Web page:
Last summer, during a campaign shakeup, Donald Trump replaced campaign chairman Paul Manafort amid allegations that he or his firm had received cash payouts from a pro-Russian political party in Ukraine. The so-called “Black Ledger” was a secret, handwritten document that listed Manafort, or his firm’s name, over 20 times for over $12 million. At the time, Manafort denied any involvement, and even Ukraine’s National Anti-Corruption Bureau said merely appearing in the document did not mean that he had received any money. However, with the more-recent revelation of Manafort’s decade-long pro-Russia agenda and investigations into his off-shore bank accounts, it seemed only a matter of time before the situation received more clarity.
The Associated Press is now confirming that $1.2 million of the money listed by Manafort’s name went to his consulting firm in 2007 and 2009:
The two payments came years before Manafort became involved in Trump’s campaign, but for the first time bolster the credibility of the ledger. They also put the ledger in a new light, as federal prosecutors in the U.S. have been investigating Manafort’s work in Eastern Europe as part of a larger anti-corruption probe.
Separately, Manafort is also under scrutiny as part of congressional and FBI investigations into possible contacts between Trump associates and Russia’s government under President Vladimir Putin during the 2016 U.S. presidential campaign. The payments detailed in the ledger and confirmed by the documents obtained by the AP are unrelated to the 2016 presidential campaign and came years before Manafort worked as Trump’s unpaid campaign chairman.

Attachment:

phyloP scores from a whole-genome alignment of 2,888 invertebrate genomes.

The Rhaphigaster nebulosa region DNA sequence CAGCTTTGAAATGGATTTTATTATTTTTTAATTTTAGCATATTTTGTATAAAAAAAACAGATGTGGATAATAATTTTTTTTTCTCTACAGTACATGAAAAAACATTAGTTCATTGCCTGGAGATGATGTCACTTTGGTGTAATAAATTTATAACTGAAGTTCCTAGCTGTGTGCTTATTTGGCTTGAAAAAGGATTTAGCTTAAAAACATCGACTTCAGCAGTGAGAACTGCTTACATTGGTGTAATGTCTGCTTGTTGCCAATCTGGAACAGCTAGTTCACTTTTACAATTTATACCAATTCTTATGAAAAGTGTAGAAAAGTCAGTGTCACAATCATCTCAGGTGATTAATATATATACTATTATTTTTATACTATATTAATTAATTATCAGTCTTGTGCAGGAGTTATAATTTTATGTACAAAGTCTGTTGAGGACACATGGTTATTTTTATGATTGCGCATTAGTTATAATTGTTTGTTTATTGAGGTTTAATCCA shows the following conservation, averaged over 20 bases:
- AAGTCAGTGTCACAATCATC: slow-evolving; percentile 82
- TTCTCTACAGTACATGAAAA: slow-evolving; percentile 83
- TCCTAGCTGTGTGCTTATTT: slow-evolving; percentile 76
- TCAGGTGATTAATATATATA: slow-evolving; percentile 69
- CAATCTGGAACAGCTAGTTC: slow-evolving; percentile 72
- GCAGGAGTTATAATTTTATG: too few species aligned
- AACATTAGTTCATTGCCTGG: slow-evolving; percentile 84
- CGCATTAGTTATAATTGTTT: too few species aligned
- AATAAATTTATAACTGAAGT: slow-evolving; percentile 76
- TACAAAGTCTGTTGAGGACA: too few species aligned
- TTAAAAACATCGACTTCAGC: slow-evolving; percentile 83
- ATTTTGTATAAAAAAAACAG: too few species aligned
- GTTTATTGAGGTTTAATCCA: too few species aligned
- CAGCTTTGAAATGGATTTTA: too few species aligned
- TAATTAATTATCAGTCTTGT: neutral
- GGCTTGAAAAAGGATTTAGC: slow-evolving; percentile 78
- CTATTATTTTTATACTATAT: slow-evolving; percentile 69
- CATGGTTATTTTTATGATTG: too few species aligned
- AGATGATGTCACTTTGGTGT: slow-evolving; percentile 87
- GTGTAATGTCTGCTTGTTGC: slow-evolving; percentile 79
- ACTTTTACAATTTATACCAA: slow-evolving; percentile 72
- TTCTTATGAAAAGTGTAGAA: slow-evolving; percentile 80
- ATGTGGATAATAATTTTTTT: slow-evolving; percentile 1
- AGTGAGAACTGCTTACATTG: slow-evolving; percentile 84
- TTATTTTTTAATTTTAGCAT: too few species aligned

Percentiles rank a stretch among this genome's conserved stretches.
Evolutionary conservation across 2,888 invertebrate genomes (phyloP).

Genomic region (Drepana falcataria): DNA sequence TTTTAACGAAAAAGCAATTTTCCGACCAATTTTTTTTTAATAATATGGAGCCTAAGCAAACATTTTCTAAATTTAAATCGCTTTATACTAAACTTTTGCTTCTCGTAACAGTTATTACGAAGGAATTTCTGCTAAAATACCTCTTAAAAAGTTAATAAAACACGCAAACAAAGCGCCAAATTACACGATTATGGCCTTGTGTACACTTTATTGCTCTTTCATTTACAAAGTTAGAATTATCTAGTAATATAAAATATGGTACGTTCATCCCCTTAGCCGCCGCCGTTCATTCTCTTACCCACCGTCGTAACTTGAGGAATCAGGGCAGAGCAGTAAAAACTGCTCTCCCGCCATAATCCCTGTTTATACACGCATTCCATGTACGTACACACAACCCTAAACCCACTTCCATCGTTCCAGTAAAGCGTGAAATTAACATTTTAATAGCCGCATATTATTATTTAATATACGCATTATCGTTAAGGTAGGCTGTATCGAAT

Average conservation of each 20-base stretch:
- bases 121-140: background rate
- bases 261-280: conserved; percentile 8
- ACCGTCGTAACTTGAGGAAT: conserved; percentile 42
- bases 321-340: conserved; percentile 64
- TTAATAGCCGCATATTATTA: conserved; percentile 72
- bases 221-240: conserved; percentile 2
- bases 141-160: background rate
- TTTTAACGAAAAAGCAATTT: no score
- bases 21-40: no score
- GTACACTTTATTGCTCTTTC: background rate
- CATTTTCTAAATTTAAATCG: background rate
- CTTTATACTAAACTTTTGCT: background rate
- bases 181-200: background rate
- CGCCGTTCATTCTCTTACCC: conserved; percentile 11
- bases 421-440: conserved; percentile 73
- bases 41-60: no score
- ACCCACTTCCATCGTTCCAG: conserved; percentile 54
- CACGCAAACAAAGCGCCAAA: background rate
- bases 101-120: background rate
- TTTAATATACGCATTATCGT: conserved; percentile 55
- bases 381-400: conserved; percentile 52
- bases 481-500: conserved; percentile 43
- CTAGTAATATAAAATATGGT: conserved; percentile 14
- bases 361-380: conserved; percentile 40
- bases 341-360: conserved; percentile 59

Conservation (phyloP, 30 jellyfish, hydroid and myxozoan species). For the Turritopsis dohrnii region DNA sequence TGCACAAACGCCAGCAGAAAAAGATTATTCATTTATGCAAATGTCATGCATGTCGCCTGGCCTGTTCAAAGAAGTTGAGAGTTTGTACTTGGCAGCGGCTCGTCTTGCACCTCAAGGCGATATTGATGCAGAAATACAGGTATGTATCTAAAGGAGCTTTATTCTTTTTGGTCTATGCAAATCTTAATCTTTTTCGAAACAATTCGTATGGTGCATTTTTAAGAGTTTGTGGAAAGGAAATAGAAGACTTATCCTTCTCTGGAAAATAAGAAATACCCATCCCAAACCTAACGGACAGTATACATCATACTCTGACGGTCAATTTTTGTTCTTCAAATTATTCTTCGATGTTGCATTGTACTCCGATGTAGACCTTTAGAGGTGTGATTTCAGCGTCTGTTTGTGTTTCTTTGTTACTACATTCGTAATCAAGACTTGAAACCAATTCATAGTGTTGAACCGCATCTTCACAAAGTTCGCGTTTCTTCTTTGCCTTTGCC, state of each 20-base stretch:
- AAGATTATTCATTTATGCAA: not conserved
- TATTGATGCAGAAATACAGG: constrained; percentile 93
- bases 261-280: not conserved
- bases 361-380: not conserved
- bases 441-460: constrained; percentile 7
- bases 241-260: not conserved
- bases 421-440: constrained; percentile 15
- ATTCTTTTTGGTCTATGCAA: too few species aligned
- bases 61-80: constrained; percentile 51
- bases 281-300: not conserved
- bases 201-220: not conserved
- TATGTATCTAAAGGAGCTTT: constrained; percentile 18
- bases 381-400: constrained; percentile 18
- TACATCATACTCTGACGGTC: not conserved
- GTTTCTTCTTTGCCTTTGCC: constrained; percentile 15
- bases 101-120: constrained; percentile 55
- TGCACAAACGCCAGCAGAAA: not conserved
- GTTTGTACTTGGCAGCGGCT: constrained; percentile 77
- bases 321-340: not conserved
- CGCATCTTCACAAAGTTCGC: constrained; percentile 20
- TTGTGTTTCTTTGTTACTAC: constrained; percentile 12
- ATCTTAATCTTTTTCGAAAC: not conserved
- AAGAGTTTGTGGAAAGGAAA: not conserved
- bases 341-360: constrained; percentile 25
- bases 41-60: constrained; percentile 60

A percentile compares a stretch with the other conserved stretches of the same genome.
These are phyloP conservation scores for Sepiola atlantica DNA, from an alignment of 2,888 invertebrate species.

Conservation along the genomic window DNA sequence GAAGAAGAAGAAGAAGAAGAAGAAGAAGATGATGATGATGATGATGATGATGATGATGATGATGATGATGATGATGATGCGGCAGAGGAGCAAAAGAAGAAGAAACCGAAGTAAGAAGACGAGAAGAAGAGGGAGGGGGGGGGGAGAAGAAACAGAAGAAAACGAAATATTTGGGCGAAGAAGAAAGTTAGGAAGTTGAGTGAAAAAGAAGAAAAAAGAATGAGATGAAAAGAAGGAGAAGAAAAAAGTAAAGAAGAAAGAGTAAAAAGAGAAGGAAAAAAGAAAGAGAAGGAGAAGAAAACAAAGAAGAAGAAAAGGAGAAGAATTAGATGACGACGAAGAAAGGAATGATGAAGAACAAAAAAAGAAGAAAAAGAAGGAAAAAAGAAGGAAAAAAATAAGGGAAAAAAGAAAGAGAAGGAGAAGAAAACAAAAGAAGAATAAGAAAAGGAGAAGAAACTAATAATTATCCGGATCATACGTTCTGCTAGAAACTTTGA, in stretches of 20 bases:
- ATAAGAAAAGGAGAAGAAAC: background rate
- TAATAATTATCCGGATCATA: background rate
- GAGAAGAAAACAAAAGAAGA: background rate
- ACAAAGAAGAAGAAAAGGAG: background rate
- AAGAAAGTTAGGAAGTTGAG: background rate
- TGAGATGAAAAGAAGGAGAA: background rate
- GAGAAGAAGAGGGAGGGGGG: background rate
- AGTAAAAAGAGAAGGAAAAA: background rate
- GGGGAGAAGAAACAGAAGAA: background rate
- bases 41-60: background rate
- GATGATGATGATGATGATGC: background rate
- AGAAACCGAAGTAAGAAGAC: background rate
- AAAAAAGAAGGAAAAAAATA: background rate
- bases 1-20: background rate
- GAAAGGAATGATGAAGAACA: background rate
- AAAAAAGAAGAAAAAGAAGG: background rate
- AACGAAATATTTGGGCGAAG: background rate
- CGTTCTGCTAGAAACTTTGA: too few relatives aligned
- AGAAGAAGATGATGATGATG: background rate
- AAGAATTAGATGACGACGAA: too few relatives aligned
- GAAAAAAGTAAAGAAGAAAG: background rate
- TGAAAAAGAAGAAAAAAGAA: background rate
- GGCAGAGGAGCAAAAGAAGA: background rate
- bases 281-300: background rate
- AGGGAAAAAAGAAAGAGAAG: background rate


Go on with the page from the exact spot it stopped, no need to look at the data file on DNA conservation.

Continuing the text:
In a statement to the AP, Manafort did not deny receiving money but said that he had agreed to let his clients pay through their preferred methods, in this case wire transfers, and “any wire transactions received by my company are legitimate payments for political consulting work that was provided. I invoiced my clients and they paid via wire transfer, which I received through a U.S. bank.” However, both payments originated from companies that were once registered in Belize, leading some to question the expanse of Manafort’s global banking activities.
While Manafort is not under investigation in Ukraine, their anti-corruption bureau has demanded the money be returned to the country. Unfortunately for Manafort, he is under investigation by the U.S. Treasury Department which had previously looked into his banking history in Cyprus, a former hotbed of money laundering.
(Via The AP)